MD: Ken Matthews Directors: Jennifer Moss & Richard Straw
St Andrew’s Operatic Society is a very well established group who solely devote their attention to Gilbert and Sullivan Operettas once a year and this year the chosen piece of work was The Sorcerer, the third collaboration between W.S Gilbert and Arthur Sullivan based on a Christmas story an elixir of love written by Gilbert in 1876 and brought to life by this extremely talent group of people directed by Jennifer Moss and Richard Straw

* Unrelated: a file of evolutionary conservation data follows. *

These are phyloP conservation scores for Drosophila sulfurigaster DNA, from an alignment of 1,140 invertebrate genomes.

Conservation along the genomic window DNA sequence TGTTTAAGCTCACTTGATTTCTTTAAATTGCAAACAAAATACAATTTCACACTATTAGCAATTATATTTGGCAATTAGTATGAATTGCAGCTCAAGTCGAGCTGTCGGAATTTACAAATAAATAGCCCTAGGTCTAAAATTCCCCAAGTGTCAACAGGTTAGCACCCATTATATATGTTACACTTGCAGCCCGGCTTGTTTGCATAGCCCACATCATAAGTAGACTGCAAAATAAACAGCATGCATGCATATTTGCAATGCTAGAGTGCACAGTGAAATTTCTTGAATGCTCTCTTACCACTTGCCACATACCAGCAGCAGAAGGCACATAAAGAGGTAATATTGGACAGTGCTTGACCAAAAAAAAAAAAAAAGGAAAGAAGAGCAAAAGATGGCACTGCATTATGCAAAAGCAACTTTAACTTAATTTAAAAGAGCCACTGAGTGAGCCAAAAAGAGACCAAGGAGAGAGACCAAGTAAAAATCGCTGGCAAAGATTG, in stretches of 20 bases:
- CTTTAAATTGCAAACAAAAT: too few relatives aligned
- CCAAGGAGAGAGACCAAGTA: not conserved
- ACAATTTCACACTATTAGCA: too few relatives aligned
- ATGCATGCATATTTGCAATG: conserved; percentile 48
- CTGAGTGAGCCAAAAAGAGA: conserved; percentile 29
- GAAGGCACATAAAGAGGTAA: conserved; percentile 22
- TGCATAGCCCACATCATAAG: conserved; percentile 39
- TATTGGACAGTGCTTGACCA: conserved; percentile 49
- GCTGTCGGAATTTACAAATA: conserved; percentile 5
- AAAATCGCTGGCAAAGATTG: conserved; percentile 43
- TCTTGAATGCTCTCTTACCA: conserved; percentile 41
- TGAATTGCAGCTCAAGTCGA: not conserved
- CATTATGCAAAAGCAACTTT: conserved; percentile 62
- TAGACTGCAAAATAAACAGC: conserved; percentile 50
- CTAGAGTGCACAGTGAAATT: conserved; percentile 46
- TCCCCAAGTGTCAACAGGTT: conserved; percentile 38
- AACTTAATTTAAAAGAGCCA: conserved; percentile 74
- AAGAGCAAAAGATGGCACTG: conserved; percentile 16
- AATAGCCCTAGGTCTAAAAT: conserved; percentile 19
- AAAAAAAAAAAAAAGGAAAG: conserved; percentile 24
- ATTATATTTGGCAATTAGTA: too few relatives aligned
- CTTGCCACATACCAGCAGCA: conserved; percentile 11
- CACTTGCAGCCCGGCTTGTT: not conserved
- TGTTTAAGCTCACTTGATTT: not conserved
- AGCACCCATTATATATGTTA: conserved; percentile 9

The nineteen piece orchestra under the baton of Ken Matthews and assisted by Philip Hall were superb and provided an excellent accompaniment throughout with a good balance of sound between pit and stage and never over shadowed the principals or the chorus considering there wasn’t a microphone in sight and as always with St Andrews the tradition of the National Anthem being played and accompanied by the audience always brings a lump to the throat and makes me feel very proud of our country. Choreography was simple but well achieved and the whole show was well characterised and acted throughout by both the principals and chorus. The lighting enhanced the performance as did the set which was simple and static for the whole show but looked nice and suited the stage it was made for as were the props and cast accessories which were fitting and well used throughout. The costumes again looked good on stage with the principal costumes colourful and in keeping with the era. I am no expert in terms of G &S but what I do have is good observation skills and it was extremely obvious that the principals and chorus were very much at home and enjoying delivering this performance and with their characters. Richard Straw not only directed this operetta but also took on the title role of John Wellington Wells a family Sorcerer, Richard dominated the stage whenever he appeared, wonderful characterisation and a magical performance adding some good comedic moments. I thoroughly enjoyed Bernadette Trotter’s lachrymose interpretation of Constance, excellent characterisation and vocals especially “When he is here” and I enjoyed how her character pined for the clumsy, loquacious vicar, Dr Daly played confidently by Michael Beck who brought a certain amount of comedy to the role I like his musical numbers “Time was when love and I were well acquainted and “O my voice is sad and low” both well delivered. Andrew Cunningham gave the audience great characterisation as the notary, elderly lawyer and there was a sterling performance from Glynda Blackburn as Constance’s mother Zorah Partlet’s again good stage presence and characterisation. Alexis Pointdextre was played with vigour and enthusiasm by the talented Steven Aitchison who had a theory that love should unite all classes and ranks and arranges to drug the whole village with a love potion which caused everyone to fall in love with the first person they saw, with tragic consequences excellent performance and vocally I loved “Love feeds on many kinds of food” and “Thou hast the power thy vaunted love”. Laura McLoughlin delivered a first class performance as Aline Sangazure her powerful vocal performance enabled her to deliver her musical numbers with ease, I particularly enjoyed the aria “O happy young heart” where she delivered a veritable master class on the art of breath control. An equal performance was delivered from Kathy Price who is no stranger to the stage, an excellent performance and a beautiful voice in the role of Lady Annabella Sangazure, I particularly enjoyed her song “In days gone by”. Simon McLoughlin gave us a dignified portrayal of Major Marmaduke Pointdextre I enjoyed he scenes between Sir Marmaduke and Lady Annabella especially the scenes where she tried to seduce him these were well delivered and extremely funny. I particularly enjoyed their duet “Welcome Joy”. Philip Hall delivered a confident Ahrimanes a Babylonian spirit and David Dunbar confidently delivered his character Hercules a factotum with conviction. The chorus of townsfolk all delivered their named characters well their musical numbers were sung beautifully for me the highlight was the reprise of “Strawberry Jam” even the audience joined in and I enjoyed “With Heart and with Voice”. When watching St Andrew’s performances I always feel like I am relieving a piece of British history and by the time it comes to the final bows I am frantically searching through the programme to see what their next production is going to be. Well done to everyone at St Andrews for another polished performance and look forward to seeing your 2018 production of The Gondoliers.